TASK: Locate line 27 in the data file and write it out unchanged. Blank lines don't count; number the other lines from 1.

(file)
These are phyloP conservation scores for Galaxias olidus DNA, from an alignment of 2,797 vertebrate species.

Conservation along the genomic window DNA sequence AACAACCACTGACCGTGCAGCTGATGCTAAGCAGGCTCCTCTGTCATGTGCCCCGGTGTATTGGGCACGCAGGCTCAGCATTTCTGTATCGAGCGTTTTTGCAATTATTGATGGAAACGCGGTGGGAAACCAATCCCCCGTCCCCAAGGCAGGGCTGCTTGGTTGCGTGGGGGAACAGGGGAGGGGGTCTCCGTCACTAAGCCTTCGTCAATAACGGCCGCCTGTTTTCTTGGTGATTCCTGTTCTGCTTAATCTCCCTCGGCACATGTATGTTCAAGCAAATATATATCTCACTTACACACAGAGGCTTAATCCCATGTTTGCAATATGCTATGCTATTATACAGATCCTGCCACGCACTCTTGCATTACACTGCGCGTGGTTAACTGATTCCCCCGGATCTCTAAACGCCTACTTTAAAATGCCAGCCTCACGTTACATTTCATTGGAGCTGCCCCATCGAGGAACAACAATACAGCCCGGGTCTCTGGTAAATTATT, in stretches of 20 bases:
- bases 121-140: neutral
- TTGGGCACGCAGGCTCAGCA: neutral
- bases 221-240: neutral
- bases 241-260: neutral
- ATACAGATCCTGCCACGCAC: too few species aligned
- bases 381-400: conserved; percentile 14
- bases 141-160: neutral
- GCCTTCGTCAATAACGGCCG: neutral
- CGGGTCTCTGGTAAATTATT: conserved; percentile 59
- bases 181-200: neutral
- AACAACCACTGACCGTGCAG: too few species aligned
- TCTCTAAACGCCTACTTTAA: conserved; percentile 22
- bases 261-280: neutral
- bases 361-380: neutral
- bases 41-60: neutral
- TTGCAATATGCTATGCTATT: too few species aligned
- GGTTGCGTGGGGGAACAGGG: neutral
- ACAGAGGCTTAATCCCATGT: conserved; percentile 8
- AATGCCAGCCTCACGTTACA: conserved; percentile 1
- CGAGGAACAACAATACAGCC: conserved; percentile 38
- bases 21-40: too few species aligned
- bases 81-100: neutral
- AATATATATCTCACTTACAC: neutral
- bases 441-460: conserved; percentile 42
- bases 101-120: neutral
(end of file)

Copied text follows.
- bases 101-120: neutral